A day of eating in Boston should include both historical and modern restaurants. With some planning, it’s easy to eat well in Boston.
My plane landed in Boston while a steady rain was melting away the final remnants from the city’s long, snowy winter. As I looked out the tiny airplane window, it hit me that it had been over twenty years since my last visit to the vibrant city known for a famous tea party. Thoughts swirled through my head, but one question stood out in my mind. Where should I eat in Boston?
Eating in Boston
Food is always an important part of my travels, whether I’m traveling solo or with Daryl. This trip to Boston was no exception. Despite being busy with a conference and without 48 hours in Boston to fully explore the city and its exciting food scene, I strategically ate at a variety of Boston restaurants and can confidently recommend a plan for a day of eating local food in Boston starting with breakfast and coffee.
Breakfast – Render Coffee
Although Beantown isn’t a coffee mecca like Seattle, it’s easy to find a good cup of joe in Boston. Render Coffee in Boston’s South End is a great spot for hand-crafted Counter Culture coffee drinks and food like frittata breakfast sandwiches, croissants and bagels. The sun-drenched cafe is crowded yet comfortable, with a mix of people enjoying pourover coffees and free wi-fi. Render Coffee is the perfect place to start a busy Boston day.
Render Coffee is located at 563 Columbus Ave, Boston, Ma 02119, United States.
Lunch Option 1 – Parish Cafe and Bar
The Parish Cafe and Bar is a fun spot for a casual lunch in Boston’s Back Bay neighborhood. The stars of the menu are 17 sandwiches, each created by a notable local Boston chef like James Beard award winner Jamie Bissonnette. The menu separates sandwiches into the different categories of poultry, beef, comfort classics and seafood. The starters looked good as they passed by, especially the homemade beer-battered onion rings, but hey, we could only eat so much since the sandwiches are enormous.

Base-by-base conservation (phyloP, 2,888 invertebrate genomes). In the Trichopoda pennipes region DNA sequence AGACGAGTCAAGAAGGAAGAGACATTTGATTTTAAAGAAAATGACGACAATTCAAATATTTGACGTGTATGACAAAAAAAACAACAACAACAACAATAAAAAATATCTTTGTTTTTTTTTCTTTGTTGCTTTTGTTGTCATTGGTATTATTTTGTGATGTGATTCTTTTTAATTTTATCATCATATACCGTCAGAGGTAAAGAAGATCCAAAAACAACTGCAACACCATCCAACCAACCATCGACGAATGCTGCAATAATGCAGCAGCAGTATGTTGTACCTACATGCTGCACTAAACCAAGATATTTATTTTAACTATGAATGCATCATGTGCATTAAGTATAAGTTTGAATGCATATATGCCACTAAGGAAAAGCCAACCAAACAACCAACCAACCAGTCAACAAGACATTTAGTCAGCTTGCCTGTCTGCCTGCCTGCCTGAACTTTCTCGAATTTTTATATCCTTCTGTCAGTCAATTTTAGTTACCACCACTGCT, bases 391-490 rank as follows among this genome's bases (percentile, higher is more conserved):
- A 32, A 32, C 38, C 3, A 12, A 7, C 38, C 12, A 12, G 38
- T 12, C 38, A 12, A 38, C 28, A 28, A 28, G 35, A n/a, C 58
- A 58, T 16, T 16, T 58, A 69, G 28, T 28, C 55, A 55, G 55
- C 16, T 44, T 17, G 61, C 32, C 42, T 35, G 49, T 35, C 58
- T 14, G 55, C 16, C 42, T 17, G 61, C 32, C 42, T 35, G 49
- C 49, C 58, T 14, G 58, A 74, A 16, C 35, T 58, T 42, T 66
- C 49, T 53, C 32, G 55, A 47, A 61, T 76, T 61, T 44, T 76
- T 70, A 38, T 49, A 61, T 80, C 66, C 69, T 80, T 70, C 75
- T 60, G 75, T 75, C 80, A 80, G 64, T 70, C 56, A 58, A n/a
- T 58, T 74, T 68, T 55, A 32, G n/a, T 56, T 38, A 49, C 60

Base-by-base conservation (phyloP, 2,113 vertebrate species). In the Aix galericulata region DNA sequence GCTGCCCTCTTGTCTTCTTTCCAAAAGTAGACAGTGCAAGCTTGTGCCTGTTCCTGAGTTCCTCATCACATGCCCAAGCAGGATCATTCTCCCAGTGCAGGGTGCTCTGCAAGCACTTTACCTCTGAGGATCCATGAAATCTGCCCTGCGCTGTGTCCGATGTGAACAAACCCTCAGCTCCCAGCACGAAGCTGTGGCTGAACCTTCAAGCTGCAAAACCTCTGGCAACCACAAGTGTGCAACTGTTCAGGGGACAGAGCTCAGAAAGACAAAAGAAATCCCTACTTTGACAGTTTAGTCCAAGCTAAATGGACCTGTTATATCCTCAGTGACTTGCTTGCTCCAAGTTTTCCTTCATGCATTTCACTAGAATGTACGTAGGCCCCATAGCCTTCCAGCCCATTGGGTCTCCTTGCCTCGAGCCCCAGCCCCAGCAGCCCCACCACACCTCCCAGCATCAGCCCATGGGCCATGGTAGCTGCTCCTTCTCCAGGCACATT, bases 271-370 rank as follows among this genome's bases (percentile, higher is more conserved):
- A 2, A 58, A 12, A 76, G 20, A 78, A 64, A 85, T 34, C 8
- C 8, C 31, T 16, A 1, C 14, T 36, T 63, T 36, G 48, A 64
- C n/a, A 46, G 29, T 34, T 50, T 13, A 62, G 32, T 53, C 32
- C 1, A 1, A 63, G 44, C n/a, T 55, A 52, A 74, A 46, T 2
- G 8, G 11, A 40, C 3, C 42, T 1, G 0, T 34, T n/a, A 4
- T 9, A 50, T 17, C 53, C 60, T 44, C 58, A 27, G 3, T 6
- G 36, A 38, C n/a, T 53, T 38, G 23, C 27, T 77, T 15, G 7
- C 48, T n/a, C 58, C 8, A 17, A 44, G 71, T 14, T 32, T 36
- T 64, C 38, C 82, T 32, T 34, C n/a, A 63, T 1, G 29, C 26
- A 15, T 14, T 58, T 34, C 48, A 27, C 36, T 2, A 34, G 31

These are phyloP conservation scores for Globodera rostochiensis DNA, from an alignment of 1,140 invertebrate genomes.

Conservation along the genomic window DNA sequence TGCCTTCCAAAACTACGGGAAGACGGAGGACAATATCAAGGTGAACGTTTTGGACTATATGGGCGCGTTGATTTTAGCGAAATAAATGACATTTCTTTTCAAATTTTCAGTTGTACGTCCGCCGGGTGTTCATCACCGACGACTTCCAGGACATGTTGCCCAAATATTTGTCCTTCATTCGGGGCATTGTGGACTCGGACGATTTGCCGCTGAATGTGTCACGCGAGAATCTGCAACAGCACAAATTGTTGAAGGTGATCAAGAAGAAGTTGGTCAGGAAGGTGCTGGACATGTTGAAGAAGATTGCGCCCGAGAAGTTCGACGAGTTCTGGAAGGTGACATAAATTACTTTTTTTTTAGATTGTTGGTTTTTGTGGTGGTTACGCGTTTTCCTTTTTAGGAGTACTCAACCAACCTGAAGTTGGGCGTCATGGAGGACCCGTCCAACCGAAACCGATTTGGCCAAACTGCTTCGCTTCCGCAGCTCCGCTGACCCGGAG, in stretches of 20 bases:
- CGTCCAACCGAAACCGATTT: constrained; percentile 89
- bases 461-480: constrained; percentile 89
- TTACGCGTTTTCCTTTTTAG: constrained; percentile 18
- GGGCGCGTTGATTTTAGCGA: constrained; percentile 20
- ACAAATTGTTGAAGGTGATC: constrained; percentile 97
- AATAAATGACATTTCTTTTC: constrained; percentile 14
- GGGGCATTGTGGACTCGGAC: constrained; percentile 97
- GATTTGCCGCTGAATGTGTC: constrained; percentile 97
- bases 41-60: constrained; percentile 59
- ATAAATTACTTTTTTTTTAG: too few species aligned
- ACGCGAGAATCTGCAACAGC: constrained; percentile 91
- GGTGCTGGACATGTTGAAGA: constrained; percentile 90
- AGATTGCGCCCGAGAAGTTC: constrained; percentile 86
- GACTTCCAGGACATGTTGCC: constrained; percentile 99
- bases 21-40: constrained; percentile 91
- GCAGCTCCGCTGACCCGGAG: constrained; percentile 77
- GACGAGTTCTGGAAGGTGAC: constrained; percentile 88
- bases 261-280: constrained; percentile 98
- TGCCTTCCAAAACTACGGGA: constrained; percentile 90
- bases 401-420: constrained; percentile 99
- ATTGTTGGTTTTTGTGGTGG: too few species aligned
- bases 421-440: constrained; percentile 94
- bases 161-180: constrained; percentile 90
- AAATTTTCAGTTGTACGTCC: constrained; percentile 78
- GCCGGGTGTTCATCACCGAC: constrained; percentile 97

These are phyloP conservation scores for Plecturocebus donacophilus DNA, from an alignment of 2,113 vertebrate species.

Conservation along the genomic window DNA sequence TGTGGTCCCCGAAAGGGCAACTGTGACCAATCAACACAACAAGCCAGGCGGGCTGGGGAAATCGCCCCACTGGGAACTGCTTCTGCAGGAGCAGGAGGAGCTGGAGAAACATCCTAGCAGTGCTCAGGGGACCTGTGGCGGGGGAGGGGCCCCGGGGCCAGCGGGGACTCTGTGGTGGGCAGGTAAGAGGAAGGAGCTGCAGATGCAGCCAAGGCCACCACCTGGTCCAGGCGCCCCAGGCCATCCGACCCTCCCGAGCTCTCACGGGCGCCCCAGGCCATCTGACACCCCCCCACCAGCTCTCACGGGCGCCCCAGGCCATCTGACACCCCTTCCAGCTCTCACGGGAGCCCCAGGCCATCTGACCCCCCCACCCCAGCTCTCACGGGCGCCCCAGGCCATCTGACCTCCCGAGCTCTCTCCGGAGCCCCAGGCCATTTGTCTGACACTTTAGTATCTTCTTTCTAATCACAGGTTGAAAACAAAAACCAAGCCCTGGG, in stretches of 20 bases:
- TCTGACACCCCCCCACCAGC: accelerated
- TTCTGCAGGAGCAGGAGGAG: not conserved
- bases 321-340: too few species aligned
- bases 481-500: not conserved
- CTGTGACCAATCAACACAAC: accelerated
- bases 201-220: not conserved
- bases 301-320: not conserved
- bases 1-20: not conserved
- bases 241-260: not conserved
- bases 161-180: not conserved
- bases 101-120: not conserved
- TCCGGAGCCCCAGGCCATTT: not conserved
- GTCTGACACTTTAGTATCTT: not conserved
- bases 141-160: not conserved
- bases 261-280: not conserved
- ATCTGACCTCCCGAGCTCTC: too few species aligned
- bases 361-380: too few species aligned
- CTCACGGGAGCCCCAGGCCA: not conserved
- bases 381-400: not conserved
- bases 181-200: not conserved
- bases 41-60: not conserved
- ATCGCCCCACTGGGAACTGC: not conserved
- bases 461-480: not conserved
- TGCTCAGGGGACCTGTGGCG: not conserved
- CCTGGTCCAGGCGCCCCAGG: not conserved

Parish Cafe and Bar is located at 361 Boylston Street, Boston, MA 02116, United States.
Lunch Option 2 – Union Oyster House
It would be foolish to visit Boston without eating a bowl of clam chowder, and Union Oyster House is a perfect spot for satisfying the “chowda” itch. As a bonus, the bowl comes with a generous chunk of house-baked cornbread, which is perfect for sopping up the creamy soup.
A bowl of chowder isn’t quite enough for lunch. Luckily, there are lots of plenty of other tempting dishes on the menu. This time, I shared a fresh salad topped with pan-seared crab cakes. Next time, I’m getting the lobster roll, another popular Boston food option.
Union Oyster House has been serving oysters, chowder and other seafood dishes for almost 200 years to patrons including the Kennedy’s and Daniel Webster. In fact, the restaurant claims to be the oldest in America. Just one block from Faneuil Hall and on the Freedom Trail, the restaurant is easy to find.
Union Oyster House is located at 41 Union St, Boston, MA 02108, United States.
Drinks – The Bell in Hand
After lunch at Union Oyster House, The Bell in Hand tavern is right next door. Oozing with historical touches, the nation’s oldest continuously operating tavern is a great stop for a local beer or cider as you plot out the rest of your day.
The Bell in Hand is located at 45 Union St, Boston, MA 02108, United States.
Dinner – Alden & Harlow
Just six miles from downtown Boston on Cambridge’s Harvard Square, Alden & Harlow is a perfect spot for dinner after a busy day of touring the city. This restaurant is designed for communal dining with the menu featuring a wide variety of small plates. Luckily, I was able to share the dinner with a good friend who was coincidentally in Boston at the same time as me.
We started our dinner with a warm parsnip and pistachio dip served with taleggio, spicy honey and rye crackers. The dip was decadently rich, with a deep flavor enhanced by a sprinkling of pomegranate seeds. We followed the starter with a mix of small plates, with our favorites featuring swordfish belly and hiramasa crudo, not to mention the sweet yet savory corn pancakes. And cocktails. We really liked the cocktails.
Alden & Harlow is located at 40 Brattle St, Cambridge, MA 02138, United States.
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